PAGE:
May 19, 1996

The secret gears that drive our foreign policy | by Jerry Meldon | The Tufts Daily, 19 May 1996


Shortly after its birth as the Cold War heated up, the Central Intelligence Agency found its calling propping up dictators like Taiwan’s Chiang Kai-Shek and South Vietnam’s Ngo Dinh Diem (before arranging the coup during which he was assassinated), and subverting legitimate governments like those of Chile’s Salvador Allende and Haiti’s Jean-Bertrand Aristide.

            Such covert actions have invariably clashed with both the ethics and priorities of most Americans – who have seen America’s good name lost in the translation from anti-communist doctrine into anti-democratic policy. Then how has the Agency survived a seemingly endless succession of scandals? Part of the answer recently stared us in the face.

            In March, the Commission on the Roles and Capabilities of the United States Intelligence Community – appointed by Congress and President Clinton when the Aldrich Ames scandal knocked the C.I.A. against the ropes – issued its report and recommended little more than cosmetic changes at the Agency.

            Appointing a commission had once again meant spin control. It had taken the C.I.A. years to realize that Ames, a senior Agency official, had paid cash for his Jaguar and sprawling home … that he’d gotten the money from Moscow in return for a Who’s Who in U.S. spying … and that even years after realizing it had been penetrated like Swiss cheese, the Agency fed Washington lies served up by Soviet agents.

            You might have expected a self-respecting Commission to shut down the C.I.A. or at least order a house-cleaning. Then again … “If you want to make foreign policy, there’s no better fraternity to belong to than the Council on Foreign Relations, C.F.R..” So wrote Pulitzer-prize-winning journalist J. Anthony Lukas. “The influential but private C.F.R. … has long been the C.I.A.’s principal ‘constituency’ in the American public.” So wrote former C.I.A. agent Vincent Marchetti.

            True to form, the C.F.R. helped bail out the Agency.

            Of the Commission’s 17 members, the chair, former Defense Secretary Harold Brown, vice chair, former Republican senator Warren B. Rudman, and five others belong to the New York-based Council. Likewise, five of the eight members of the 1975 Rockefeller Commission that investigated illegal C.I.A. domestic spying on opponents of the war in Vietnam were members of the C.F.R.

            Formed following World War I “for the study and discussion of international affairs,” the C.F.R. today has 3,000 individual members – primarily from the U.S., but also from Europe and Japan – plus 200 corporate affiliates that pay over $1 million in combined annual dues. Its members include politicians like Bill Clinton, academics, foundation directors and reporters, plus every living former – and the present – director of the C.I.A. Though women were long excluded, the C.F.R. now includes not only women, but progressive women like children’s rights activist Marian Wright Edelman.

            But the big wheels have always been business magnates like David Rockefeller, statesmen like Rockefeller’s protege Henry Kissinger, and Wall Street lawyer/bankers like John J. McCloy – who became chair of the Council, the Ford Foundation and the Chase Bank, all in one year.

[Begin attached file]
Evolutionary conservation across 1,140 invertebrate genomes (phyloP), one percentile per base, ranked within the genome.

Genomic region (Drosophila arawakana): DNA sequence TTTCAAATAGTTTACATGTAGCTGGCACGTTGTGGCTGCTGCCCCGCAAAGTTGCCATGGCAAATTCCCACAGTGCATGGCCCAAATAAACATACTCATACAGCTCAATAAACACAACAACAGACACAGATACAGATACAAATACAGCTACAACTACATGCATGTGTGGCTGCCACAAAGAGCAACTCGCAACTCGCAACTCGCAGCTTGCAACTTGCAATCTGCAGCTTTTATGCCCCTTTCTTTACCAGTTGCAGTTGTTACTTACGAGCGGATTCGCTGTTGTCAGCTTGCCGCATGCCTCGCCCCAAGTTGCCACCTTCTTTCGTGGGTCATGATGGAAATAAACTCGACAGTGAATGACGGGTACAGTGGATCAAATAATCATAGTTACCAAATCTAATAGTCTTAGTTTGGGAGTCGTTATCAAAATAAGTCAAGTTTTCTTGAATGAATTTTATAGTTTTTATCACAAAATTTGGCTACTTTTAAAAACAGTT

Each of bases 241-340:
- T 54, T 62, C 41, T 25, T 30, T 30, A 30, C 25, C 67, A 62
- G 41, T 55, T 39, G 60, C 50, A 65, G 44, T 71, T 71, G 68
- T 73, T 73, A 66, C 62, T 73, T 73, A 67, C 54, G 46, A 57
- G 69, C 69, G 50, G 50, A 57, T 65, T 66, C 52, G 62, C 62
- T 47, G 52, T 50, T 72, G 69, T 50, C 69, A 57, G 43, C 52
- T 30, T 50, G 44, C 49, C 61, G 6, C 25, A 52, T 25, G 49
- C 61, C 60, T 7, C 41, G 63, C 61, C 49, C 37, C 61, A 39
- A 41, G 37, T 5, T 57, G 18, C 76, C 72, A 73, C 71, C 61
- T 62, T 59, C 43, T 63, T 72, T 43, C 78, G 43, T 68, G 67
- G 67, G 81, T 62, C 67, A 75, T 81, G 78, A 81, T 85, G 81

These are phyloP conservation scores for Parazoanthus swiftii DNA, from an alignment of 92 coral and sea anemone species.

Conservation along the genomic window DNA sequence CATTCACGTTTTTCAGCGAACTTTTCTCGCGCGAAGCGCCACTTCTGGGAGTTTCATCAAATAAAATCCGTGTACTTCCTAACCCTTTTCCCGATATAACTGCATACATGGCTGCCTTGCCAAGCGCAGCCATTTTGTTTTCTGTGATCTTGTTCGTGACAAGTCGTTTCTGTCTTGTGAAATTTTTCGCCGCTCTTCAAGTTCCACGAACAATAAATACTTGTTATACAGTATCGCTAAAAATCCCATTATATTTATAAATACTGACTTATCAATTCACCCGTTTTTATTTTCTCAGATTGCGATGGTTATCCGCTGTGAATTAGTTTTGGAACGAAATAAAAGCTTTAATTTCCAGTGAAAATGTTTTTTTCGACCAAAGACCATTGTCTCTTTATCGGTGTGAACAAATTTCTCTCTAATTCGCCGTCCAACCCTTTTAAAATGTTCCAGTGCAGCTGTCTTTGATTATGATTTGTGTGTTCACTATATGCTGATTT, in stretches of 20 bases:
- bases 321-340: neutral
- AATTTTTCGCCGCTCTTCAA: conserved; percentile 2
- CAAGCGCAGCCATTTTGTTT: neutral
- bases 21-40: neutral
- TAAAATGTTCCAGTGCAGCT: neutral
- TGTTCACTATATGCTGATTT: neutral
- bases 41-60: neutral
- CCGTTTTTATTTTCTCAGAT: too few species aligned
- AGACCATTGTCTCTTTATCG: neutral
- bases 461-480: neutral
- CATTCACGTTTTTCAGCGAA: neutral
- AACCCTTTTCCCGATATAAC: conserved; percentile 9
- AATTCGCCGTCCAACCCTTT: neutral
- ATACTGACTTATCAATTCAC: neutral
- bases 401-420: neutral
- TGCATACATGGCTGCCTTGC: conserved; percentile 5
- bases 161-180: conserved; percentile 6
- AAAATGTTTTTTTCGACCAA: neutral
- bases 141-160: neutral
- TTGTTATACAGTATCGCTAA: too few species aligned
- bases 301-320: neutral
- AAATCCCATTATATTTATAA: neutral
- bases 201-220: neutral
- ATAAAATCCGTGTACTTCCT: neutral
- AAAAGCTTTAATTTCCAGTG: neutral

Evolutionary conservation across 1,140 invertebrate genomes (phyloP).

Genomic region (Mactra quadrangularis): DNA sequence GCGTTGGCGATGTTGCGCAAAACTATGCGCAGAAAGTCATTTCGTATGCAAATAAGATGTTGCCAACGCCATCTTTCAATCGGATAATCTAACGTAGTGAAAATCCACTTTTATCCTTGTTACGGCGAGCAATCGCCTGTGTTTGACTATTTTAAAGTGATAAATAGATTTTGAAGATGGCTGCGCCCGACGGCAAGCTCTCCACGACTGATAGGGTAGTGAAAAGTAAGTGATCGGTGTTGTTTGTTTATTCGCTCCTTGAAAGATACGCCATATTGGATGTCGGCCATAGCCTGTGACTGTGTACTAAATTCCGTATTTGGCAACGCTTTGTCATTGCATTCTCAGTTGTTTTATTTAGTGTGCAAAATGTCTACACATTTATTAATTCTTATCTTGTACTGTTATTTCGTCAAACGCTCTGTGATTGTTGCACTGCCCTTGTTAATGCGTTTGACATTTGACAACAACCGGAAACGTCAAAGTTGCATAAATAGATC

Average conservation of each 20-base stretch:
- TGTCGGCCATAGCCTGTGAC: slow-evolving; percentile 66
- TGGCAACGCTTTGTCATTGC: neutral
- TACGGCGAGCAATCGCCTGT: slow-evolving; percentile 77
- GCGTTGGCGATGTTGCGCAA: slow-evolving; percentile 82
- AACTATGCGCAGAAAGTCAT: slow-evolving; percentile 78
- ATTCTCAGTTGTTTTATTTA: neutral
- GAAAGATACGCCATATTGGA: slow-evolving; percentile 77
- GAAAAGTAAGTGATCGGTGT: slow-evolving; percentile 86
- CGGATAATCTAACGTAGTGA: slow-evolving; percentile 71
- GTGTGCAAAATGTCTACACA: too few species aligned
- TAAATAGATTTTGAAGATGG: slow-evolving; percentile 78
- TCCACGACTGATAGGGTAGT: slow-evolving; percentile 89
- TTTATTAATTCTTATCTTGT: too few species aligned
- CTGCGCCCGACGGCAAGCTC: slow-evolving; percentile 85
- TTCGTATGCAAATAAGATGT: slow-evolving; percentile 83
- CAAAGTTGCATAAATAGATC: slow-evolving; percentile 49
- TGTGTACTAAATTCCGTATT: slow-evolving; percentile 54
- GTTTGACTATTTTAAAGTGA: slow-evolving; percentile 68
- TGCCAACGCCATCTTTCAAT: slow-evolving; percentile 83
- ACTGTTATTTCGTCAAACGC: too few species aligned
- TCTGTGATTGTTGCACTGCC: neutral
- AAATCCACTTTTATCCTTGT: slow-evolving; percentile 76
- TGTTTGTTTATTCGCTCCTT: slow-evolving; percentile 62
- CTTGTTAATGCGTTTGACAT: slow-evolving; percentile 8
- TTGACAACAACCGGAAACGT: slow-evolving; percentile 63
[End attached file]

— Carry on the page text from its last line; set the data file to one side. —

No less influential members were Eisenhower’s secretary of state John Foster Dulles and his brother, longtime C.I.A. director Allen W. Dulles.

            During World War II – as early as 1942, according to Christopher Simpson’s “The Splendid Blond Beast” – the Dulles’ lobbied for a peace settlement with German behind Stalin’s back. Allen – a C.F.R. director from 1927 to 1969 – ran the Switzerland-based operations of the C.I.A.’s wartime predecessor, the O.S.S.. Pushing for a separate peace in 1944, he engineered the liberation of SS General Karl Wolff from anti-fascist Italian partisans.

            Under the same Dulles, the C.I.A. executed its first major coup in Iran in 1953, its second in Guatemala in ’54. Each responded to a move to nationalize foreign holdings: of British and American oil companies in Iran, of the Boston-based United Fruit Company – to which both Dulles’ were connected – in Guatemala.

            There followed decades of repression: by the dictatorship of the Shah of Iran – which beat the 1979 Islamic revolution and taking of American hostages; and by military-dominated governments in Guatemala – where the C.I.A. is currently under fire for covering up the murder of a U.S. citizen by a Guatemalan army officer on Agency payroll.

            Indeed, apart from Indochina, where the CFR issued a stream of reports urging Washington to defend US business interests – ultimately with tragic consequences – Guatemala has borne the heaviest burden of CIA intervention.

            Are the C.I.A. and C.F.R. – or U.N. and C.F.R., as fantasized by those of the militia mentality – part of (dare I say it?) a conspiracy? No more than lobbyists and Congress are, for protecting corporations from personal injury lawsuits.

            The Council on Foreign Relations is merely the lodge of those with a vested interest in – and history of making – foreign policy. Its members don’t conspire. They simply fill strategic positions where foreign policy – and the survival of the agency that secretly carries it out – are decided.





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